x Abu Dhabi, UAESunday 23 July 2017

Property glut allows tenants to pick and choose flats

Property rental rates in Dubai are fluctuating wildly as renters enjoy a glut of available homes, a leading industry analyst said yesterday.

Property rental rates in Dubai are fluctuating wildly as renters enjoy a glut of available homes, a leading industry analyst said yesterday. People looking for a new home had become more discerning and were able to pick and choose the best flats and villas as supply rocketed, said Jesse Downs, the head of research at the Landmark Advisory, a division of Landmark Properties.

Her assessment came as Advisory released its fifth leasing report into market trends in Dubai. The study found an uneven pattern of rents across the emirate, but an increase in the number of people moving to Dubai to take advantage of low rents and high supply. The extra space was due to people leaving the city to escape the summer heat or because of job cuts in the credit crunch, combined with a number of new property developments being finished, the report said.

Prices varied significantly, with one-bedroom apartments in Dubai Marina costing between Dh55,000 (US$14,970) and Dh115,000 a year to rent, the report revealed. Two-bedroom flats in Jumeirah Lake Towers are being rented for between Dh68,000 and Dh120,000 while three-bedroom apartments in Jumeirah Beach Residence are going from Dh150,000 and Dh200,000. "Pricing trends are a bit chaotic in Dubai at the moment," said Ms Downs. "Some are rising and some are falling within the same geographical areas.

"Previously, housing was based primarily on location but now there are a whole other set of factors which are influencing people. "People are looking at what amenities are available, how complete the development is and the quality of the construction, both in terms of design and functionality." Ms Downs said the increase in supply was driving down prices and poorer-quality homes were remaining empty.

"Consumers are in the driving seat. They are being more selective about what they are prepared to accept." Andrew Chambers, the managing director of Asteco, the UAE's largest property services firm, agreed that the Dubai market could not be as easily categorised by geographical region. "People are now quite discerning, because the market in Dubai gives them real choice," he said. "Before there was such competition for properties that people would take the first thing they saw. Now they have a chance to see a few properties. They can pick and choose.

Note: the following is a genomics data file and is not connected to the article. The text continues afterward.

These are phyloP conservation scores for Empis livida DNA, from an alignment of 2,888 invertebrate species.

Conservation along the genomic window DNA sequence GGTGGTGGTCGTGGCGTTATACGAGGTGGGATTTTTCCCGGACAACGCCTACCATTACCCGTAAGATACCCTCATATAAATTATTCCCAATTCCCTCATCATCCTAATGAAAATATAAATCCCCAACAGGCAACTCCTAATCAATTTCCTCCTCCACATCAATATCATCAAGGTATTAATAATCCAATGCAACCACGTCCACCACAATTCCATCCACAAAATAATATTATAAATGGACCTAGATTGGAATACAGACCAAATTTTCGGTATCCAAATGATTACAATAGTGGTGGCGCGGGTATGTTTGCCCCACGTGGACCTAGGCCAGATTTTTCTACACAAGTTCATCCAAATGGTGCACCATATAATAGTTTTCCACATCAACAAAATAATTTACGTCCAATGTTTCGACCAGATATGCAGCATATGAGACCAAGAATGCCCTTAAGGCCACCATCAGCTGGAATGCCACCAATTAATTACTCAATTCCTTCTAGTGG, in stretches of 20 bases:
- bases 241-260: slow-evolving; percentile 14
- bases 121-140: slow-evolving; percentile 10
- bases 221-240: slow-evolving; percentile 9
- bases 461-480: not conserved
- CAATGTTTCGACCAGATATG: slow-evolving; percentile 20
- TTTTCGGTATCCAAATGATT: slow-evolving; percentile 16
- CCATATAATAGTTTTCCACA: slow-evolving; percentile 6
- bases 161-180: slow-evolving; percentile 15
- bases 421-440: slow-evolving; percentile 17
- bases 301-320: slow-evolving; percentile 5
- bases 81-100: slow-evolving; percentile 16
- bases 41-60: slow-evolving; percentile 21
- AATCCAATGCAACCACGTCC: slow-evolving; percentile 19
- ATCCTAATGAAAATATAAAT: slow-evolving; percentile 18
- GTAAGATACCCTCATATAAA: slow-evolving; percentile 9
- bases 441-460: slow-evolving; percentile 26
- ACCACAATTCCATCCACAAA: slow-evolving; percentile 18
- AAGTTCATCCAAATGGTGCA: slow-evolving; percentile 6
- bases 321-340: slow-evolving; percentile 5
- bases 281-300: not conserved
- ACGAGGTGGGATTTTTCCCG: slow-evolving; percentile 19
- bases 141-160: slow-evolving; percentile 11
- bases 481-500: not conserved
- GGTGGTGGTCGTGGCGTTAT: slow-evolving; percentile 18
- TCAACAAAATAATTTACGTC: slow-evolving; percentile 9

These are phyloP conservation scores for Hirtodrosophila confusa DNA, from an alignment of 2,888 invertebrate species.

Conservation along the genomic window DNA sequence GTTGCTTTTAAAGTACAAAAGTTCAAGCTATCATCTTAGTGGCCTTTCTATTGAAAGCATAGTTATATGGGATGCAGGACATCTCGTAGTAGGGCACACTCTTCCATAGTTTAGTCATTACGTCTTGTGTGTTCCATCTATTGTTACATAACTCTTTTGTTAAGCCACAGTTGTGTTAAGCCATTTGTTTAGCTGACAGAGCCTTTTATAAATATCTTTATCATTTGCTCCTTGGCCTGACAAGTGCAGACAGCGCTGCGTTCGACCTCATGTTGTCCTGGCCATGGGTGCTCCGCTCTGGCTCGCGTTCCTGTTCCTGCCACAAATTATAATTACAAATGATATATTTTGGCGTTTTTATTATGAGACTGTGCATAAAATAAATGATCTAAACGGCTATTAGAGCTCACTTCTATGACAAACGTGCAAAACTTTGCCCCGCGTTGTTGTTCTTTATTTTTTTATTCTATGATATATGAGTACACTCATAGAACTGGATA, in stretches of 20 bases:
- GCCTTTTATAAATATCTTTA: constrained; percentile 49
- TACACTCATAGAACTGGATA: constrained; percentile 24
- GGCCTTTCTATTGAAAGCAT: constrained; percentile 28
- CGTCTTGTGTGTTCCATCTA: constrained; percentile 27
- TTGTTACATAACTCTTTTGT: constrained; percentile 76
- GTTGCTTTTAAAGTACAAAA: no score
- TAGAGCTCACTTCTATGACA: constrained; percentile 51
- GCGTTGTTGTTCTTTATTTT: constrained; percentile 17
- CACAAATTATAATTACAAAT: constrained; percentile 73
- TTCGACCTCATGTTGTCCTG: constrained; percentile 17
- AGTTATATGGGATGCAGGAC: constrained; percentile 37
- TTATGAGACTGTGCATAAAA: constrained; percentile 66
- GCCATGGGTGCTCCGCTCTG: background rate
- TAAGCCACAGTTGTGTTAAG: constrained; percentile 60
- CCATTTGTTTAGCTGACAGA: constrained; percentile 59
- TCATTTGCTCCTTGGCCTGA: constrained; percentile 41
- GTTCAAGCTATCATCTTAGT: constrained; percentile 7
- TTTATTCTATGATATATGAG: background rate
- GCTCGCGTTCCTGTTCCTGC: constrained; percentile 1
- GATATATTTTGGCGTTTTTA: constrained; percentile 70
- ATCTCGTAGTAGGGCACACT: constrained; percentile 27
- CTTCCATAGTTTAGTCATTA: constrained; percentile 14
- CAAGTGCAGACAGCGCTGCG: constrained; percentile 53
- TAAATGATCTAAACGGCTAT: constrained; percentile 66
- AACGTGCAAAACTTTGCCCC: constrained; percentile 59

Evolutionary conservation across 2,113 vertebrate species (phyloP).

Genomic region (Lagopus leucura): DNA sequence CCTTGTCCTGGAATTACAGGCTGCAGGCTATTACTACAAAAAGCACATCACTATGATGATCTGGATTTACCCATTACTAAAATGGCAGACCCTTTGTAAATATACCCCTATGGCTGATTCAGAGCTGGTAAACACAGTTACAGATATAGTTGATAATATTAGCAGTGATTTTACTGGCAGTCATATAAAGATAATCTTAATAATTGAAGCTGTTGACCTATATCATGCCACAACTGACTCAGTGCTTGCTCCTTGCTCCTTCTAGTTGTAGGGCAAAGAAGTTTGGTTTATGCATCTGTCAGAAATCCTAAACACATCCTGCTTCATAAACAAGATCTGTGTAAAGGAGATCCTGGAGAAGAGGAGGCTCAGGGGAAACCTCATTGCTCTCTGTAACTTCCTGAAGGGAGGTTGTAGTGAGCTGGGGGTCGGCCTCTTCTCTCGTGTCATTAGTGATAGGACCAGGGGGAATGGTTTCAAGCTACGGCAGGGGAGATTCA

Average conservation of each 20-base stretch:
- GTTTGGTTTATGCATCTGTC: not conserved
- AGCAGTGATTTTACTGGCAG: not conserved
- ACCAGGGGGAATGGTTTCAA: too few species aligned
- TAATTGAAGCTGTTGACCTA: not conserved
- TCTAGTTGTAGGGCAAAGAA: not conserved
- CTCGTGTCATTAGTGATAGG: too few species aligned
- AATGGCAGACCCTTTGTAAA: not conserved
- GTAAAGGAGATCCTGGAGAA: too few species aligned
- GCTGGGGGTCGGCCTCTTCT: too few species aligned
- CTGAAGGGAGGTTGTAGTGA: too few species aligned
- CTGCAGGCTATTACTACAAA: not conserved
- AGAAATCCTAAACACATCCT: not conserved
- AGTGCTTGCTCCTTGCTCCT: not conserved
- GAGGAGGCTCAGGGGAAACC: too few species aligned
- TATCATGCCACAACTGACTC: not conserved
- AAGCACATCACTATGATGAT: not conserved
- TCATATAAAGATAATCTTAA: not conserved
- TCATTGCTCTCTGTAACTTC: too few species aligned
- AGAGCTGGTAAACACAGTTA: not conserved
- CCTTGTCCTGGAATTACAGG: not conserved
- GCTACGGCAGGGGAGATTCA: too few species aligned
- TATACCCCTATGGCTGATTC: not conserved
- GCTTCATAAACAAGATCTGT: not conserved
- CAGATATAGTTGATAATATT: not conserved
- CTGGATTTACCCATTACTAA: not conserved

"The properties which are particularly vulnerable are those which are poorly finished or designed or have poor access. "If people have to go through a building site to get to their new home, they shy away from those properties. Who wants to live in a building site?" Landmark Advisory said the fluctuating prices were part of the price correction process. "The uneven movement of rents across Dubai points to continued volatility, as the market continues the process of price correction and discovery," the report said.

Ms Downs added: "Isolated rental adjustments are symptomatic of specific and transient patterns that are likely to stabilise in the short to medium term." She said many existing Dubai residents were taking advantage of the falling prices to upgrade to a larger or better-quality home, while other people who shared a home to save money were now able to find a place of their own. Others who were forced to move out of the city to districts such as Sharjah owing to the previously high prices were coming back.

The new data come weeks after Asteco published its second-quarter property figures, which showed villa rents in Dubai had fallen by almost a quarter in 12 weeks, while apartment rents dropped by more than a fifth in the same period. chamilton@thenational.ae